If you are replacing this part you should order both the new disposer splash guard and a new disposer stopper at the same time so that both parts fit nicely with minimum leakage.
According to our own research, replacement garbage disposer stoppers cost less than $10. U.S. and are availagble to fit just about every unit including, for example: Legend, WasteKing, Sinkmaster, Bone Crusher, and Whirlaway disposals that have the "EZ mount" system, except batch feed models which need to use a different stopper. 
To find these parts online just search on "garbage disposer replacement parts" or take a look at the parts explosion in your own garbage disposer installation manual. If you have that document you will also find a part name, part number, and usually an 800 - telephone number for ordering OEM replacement parts from your own garbage disposer manufacturer.
Watch out: on some garbage disposers including Waste King, to replace the splash guard you may need to disassemble and replace the sink bottom mounting flange assembly. On other models the rubber splash guard is a press-fit part.
Watch out: the rubber splash guard is just that - a splash guard. It is not an assurance that a spoon or other utensil won't fall into and smash up the garbage disposer internals.
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Questions & answers or comments about garbage disposers/grinders
Use the "Click to Show or Hide FAQs" link just above to see recently-posted questions, comments, replies, try the search box just below, or if you prefer, post a question or comment in the Comments box below and we will respond promptly.
 Waste King garbage disposer product specifications, Anaheim Manufacturing
4240 E. La Palma Avenue • Anaheim, California 92807
www.wasteking.com, and also garbage disposer replacement parts list, web search 08/11/2010, original source: Waste King disposer parts, http://www.plumbingsupply.com/disposer.html
 New York Times: "Bigger Muscle for the Disposal", Jay Romano, New York Times, 2/26/2009 p. D2.
Onsite Wastewater Treatment Systems Special Issues Fact Sheet 2 EPA 625/R-00/008 - original citation: http://www.epa.gov/nrmrl/pubs/625r00008/html/fs2.htm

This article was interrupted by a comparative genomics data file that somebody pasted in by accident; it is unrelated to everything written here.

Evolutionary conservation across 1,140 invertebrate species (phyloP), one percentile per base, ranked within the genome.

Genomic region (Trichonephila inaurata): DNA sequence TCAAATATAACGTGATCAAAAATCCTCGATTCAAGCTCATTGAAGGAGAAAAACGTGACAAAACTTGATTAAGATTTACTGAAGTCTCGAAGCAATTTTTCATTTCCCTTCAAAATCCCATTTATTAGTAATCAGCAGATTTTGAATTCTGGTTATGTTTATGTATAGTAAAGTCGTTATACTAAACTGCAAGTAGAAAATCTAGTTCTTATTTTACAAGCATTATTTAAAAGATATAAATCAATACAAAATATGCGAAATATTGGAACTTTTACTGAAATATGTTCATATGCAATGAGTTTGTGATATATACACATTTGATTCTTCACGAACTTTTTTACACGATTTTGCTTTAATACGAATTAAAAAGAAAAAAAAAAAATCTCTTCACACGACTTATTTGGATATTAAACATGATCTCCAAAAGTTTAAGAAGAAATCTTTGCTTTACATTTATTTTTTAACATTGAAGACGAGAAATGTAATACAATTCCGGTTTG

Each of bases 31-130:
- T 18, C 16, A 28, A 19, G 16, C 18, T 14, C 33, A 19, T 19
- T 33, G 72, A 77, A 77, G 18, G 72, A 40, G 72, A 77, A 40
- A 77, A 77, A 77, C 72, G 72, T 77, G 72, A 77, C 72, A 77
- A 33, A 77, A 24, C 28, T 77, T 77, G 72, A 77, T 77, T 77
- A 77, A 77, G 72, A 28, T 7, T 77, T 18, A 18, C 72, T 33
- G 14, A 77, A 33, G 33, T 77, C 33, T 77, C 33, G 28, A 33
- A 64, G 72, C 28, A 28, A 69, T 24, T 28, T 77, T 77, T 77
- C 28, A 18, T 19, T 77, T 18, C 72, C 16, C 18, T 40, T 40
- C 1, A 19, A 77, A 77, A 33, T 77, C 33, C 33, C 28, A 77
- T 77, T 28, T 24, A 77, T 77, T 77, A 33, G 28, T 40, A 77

Andress, S., and C. Jordan. 1998. Onsite Sewage Systems. Virginia Polytechnic Institute and State University, Department of Civil Engineering, Blacksburg, VA.
Hazeltine, T.R. 1951. Addition of garbage to sewage. Water & Sewage Works, pp. 151-154. Annual compilation, 1951.
Jensen, P.D., and R.L. Siegrist. 1991. Integrated Loading Rate Determination for Wastewater Infiltration System Sizing. In Proceedings of Sixth Onsite Wastewater Treatment Symposium. American Society of Agricultural Engineers, St. Joseph, MI.
Mancl, K.M. 1998. Septic Tank Maintenance. Ohio State University Extension publication AEX-740-98. Ohio State University, Food, Agricultural and Biological Engineering, Columbus, OH.
Rawn, A.M. 1951. Some effects of home garbage grinding upon domestic sewage. American City, March, pp.110-111.
Siegrist, R.L. 1987. Hydraulic Loading Rates for Soil Absorption Systems Based on Wastewater Quality. In Proceedings of the Fifth Onsite Wastewater Treatment Symposium. American Society of Agricultural Engineers, St. Joseph, MI.
Siegrist, R.L., D.L. Anderson, and J.C. Convene. 1984. Commercial Wastewater Onsite Treatment Symposium. American Society of Agricultural Engineers, St. Joseph, MI.
Stuth, W.L. 1992. Treating Commercial High-Strength Waste. In Proceedings of Seventh Northwest On-Site Wastewater Treatment Short Course. University of Washington, Seattle, WA.
Tyler, E.J., and J.C. Converse. 1994. Soil Acceptance of Onsite Wastewater as Affected by Soil Morphology and Wastewater Quality. In Proceedings of Seventh Onsite Wastewater Treatment Symposium. American Society of Agricultural Engineers, St. Joseph, MI.
University of Wisconsin. 1978. Management of Small Waste Flows. USEPA/600/2-78-73. September, 1978. U.S. Environmental Protection Agency, Office of Research and Development, Cincinnati, OH.
"[The] under sink garbage grinder: a friendly technology for the environment",
Bolzonella D, Pavan P, Battistoni P, Cecchi F.,
Department of Science and Technology, University of Verona, Strada Le Grazie 15, I-37134 Verona, Italy, Environmental Technology, 2003 Mar;24(3):349-59, abstract and article also available from the U.S. NIH at
Pennsylvania State Fact Sheets relating to domestic wastewater treatment systems include
Pennsylvania State Wastewater Treatment Fact Sheet SW-161, Septic System Failure: Diagnosis and Treatment
Pennsylvania State Wastewater Treatment Fact Sheet SW-162, The Soil Media and the Percolation Test
Pennsylvania State Wastewater Treatment Fact Sheet SW-l64, Mound Systems for Wastewater Treatment
Pennsylvania State Wastewater Treatment Fact Sheet SW-165, Septic Tank-Soil Absorption Systems
Document Sources used for this web page include but are not limited to: Agricultural Fact Sheet #SW-161 "Septic Tank Pumping," by Paul D. Robillard and
Kelli S. Martin. Penn State College of Agriculture - Cooperative Extension, edited and annotated by
Dan Friedman (Thanks: to Bob Mackey for proofreading the original source material.)
Books & Articles on Building & Environmental Inspection, Testing, Diagnosis, & Repair